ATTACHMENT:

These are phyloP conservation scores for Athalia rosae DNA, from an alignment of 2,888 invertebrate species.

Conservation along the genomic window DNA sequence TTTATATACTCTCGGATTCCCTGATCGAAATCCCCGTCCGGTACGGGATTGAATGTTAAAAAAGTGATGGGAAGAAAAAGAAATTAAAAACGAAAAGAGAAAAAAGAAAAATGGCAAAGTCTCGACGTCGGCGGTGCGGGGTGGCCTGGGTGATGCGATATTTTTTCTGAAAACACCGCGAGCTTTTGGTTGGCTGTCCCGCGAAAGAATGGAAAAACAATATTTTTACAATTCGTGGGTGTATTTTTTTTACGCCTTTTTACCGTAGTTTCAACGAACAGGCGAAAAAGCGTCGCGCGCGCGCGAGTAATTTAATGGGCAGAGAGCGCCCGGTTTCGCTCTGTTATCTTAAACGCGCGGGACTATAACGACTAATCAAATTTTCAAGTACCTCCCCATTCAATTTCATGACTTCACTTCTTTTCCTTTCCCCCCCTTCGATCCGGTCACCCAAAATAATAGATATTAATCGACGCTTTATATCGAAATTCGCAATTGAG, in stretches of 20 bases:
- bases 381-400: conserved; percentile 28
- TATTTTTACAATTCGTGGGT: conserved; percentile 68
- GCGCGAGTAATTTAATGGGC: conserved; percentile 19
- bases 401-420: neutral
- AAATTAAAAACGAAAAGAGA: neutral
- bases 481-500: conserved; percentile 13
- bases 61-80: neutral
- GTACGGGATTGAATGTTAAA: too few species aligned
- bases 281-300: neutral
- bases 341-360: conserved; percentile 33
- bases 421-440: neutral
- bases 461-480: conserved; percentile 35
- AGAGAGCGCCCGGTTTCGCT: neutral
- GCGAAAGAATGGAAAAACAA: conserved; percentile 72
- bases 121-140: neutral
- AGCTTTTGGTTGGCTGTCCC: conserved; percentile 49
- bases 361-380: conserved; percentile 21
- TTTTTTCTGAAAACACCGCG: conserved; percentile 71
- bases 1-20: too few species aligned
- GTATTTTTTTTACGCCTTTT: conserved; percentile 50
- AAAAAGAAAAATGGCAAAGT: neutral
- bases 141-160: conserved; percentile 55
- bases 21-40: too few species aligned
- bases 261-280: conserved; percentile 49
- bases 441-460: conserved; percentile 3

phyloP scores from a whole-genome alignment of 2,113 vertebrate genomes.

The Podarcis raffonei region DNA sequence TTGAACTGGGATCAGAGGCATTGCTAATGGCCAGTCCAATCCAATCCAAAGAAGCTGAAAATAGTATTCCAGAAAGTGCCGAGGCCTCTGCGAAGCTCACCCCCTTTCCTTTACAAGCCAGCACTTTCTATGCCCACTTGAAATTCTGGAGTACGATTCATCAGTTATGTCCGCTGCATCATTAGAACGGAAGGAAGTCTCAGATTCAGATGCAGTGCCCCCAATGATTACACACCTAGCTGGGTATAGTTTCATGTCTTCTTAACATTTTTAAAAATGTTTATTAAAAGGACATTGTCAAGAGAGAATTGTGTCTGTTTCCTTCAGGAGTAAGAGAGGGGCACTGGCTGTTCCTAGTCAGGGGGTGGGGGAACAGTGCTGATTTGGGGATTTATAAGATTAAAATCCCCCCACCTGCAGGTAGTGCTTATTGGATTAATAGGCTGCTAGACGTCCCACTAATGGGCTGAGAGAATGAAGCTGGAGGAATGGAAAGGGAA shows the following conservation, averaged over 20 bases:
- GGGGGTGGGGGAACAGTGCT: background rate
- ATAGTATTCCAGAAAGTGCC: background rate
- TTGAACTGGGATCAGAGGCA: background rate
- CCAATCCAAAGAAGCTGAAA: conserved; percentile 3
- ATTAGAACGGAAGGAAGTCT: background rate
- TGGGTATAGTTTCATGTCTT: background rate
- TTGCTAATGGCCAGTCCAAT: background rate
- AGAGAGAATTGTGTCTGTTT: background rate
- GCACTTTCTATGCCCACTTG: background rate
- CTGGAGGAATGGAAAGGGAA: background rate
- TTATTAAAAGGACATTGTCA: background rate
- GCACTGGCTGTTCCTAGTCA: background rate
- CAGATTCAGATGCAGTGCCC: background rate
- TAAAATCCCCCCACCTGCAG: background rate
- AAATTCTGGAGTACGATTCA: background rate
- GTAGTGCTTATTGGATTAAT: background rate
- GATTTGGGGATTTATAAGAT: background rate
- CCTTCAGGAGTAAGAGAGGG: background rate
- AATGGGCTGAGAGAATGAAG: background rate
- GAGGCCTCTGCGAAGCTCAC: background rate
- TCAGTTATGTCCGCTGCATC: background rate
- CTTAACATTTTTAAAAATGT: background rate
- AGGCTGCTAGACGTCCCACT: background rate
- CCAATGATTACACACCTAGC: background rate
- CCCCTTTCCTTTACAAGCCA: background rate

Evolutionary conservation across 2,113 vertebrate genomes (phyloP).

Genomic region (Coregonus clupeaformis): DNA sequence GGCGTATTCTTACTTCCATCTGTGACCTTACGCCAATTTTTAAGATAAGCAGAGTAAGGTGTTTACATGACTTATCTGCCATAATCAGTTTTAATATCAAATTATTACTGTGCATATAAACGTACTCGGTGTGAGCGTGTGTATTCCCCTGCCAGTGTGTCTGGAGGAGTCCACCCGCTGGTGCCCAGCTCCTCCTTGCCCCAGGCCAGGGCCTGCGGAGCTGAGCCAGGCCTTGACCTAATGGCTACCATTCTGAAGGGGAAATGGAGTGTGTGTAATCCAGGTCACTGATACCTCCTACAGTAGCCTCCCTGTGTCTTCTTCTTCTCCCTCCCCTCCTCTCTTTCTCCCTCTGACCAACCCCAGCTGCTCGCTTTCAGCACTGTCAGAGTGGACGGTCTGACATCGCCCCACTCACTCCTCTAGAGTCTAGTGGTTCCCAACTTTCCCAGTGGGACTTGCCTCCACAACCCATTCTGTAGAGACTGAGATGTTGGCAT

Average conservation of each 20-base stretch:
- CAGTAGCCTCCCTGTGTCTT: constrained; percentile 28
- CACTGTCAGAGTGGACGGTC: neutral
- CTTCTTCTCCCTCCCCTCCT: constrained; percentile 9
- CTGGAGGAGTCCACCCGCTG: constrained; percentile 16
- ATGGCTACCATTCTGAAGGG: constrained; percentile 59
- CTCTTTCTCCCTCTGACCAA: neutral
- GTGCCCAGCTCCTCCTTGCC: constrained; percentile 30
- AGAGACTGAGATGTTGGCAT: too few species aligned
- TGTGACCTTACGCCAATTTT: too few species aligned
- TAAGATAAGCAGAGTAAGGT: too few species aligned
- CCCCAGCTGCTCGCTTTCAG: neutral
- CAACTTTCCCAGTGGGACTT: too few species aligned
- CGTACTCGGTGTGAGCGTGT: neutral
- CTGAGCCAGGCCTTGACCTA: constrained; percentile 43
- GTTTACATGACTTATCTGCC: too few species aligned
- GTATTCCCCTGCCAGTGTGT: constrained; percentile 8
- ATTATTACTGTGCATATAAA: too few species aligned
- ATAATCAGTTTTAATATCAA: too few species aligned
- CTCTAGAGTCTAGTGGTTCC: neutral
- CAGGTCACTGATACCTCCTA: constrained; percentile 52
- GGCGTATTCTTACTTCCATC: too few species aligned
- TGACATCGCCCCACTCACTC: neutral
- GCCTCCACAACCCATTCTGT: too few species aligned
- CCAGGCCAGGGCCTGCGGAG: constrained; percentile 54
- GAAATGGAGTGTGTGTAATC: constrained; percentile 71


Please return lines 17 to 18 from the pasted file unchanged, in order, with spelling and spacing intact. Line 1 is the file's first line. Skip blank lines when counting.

- bases 121-140: neutral
- AGCTTTTGGTTGGCTGTCCC: conserved; percentile 49